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“Surrounding Game” launches screenings worldwide

Thursday May 25, 2017

“The Surrounding Game” is coming to a theater near you! The documentary team has just announced a summer lineup of screenings in major2017.05.24_ScreeningTourList cities across the US and Europe. The screening tour includes stops in: Toronto (6/10), San Francisco (6/10-11), Boston (6/28), New York City (6/29), Barcelona (7/07), The International Chess & Games Festival in Pardubice, Czech Republic (7/14), Berlin (7/18), Amsterdam (7/20), the European Go Congress in Oberhof, Germany (7/24), and the US Go Congress in San Diego, CA (8/05).

2017.05.24_surrounding-24x36-laurels_smallTickets are on sale now and the filmmakers urge those interested to “get yours now before they sell out!”

If you don’t see your city on the list, don’t worry – you can sign up to host a screening in your community. The film is now available to screen in theaters and community spaces. “We’re offering two options for volunteers to host a screening on their own” explains director/producer Will Lockhart. “ If you have a venue in mind, you can order a community screening pack, which will provide all the tools to host a successful event. Or, if you’re keen on getting the film to play in a local theater, you can sign up with our partners at Tugg. If you gets enough RSVPs, they’ll arrange to put the film in a local theater.” The team reports that several community screenings hosted by local go groups are already in the works.

“We’ve gotten a really positive response from non-players so far,” says producer Cole Pruitt, “and we feel this is the best way to share Go with people outside the community – by not just teaching the game, but telling a story. So if your club is looking for a way to bring more people in, I encourage you to host! I believe this is our chance to bring the world of go to the world at large.”

If your club wants to host a screening of the film, click here or contact the team directly at screenings@surroundinggamemovie.com.

photos: Berlin venue, San Francisco venue, film poster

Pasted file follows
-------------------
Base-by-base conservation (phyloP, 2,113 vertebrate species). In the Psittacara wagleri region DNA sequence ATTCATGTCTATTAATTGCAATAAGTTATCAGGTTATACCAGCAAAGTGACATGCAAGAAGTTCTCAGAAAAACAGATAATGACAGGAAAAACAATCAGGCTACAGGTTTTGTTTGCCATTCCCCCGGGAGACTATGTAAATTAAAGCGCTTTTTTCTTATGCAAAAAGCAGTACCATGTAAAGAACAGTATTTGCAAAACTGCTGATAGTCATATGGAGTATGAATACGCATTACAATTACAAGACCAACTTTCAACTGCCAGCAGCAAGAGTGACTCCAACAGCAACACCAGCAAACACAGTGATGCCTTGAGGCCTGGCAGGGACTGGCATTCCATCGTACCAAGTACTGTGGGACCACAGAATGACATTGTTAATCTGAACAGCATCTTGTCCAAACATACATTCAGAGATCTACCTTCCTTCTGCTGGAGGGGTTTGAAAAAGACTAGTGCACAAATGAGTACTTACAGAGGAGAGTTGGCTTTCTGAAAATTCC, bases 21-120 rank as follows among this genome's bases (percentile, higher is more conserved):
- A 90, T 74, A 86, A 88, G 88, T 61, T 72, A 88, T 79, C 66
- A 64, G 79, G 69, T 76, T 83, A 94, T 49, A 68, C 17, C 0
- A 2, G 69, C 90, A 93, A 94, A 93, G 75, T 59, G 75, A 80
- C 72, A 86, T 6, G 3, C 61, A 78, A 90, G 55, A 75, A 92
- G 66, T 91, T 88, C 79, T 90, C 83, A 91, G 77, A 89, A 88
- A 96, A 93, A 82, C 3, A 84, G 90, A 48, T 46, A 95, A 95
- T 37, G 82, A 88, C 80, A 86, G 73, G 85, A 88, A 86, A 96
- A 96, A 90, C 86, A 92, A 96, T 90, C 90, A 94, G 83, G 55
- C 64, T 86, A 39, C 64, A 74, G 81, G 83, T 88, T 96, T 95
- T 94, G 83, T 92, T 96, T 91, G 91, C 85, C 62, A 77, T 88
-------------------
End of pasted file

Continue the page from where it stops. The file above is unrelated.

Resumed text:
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Categories: Go Art,Main Page,World
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“100 percent perfection,” AlphaGo clinches match against Ke Jie, 2-0

Thursday May 25, 2017

Despite 100 moves that “were the best anyone’s ever played against the Master version,” world number 1 Ke Jie 9P was forced to resign Game 2 of his match against AlphaGo on Thursday in Wuzhen, China, clinching the best-of-3 series for the go AI. Afterwards, Ke said that he thought he “was very close to winning the match in the middle of the game” and that he was so excited “I could feel my heart thumping!” But, he admitted, “Maybe because I was too excited I made some stupid moves. Maybe that’s the weakest part of human beings.” The latest version of AlphaGo, Ke added, “is 100 percent perfection…For human beings, our understanding of this game is only very limited.”

The game was extraordinarily complex, with seven separate groups on the le2017.05.25_26googleswins-1-master768ft and lower sides, all of them interrelated and none of them settled. This type of complex interaction, impossible to calculate fully and demanding the most of each player’s value judgment and intuition, brought both Ke Jie and AlphaGo into their element.

With many groups hanging in the balance, both sides continued raising the stakes. Ke Jie played daringly, creating the possibility of sacrificing the ko and two of his groups to take AlphaGo’s two groups in the upper left on an even larger scale. However, AlphaGo chose to settle the ko and the game by connecting at move 137, conceding enormous gains to White on the lower left to secure even greater profits in the lower right. As Ke Jie, playing white, could not control the whole upper left, AlphaGo’s territorial advantage proved decisive.

“What an honor it is to play with a genius like Ke Jie,” said Demis Hassabis, CEO and co-founder of DeepMind. “This is called the Future of Go Summit, and today I think we saw a game from the future,”

Still to come are Pair and Team Go on Friday, and the third AlphaGo-Ke Jie match on Saturday. (use this Time Zone Converter to determine local dates/times)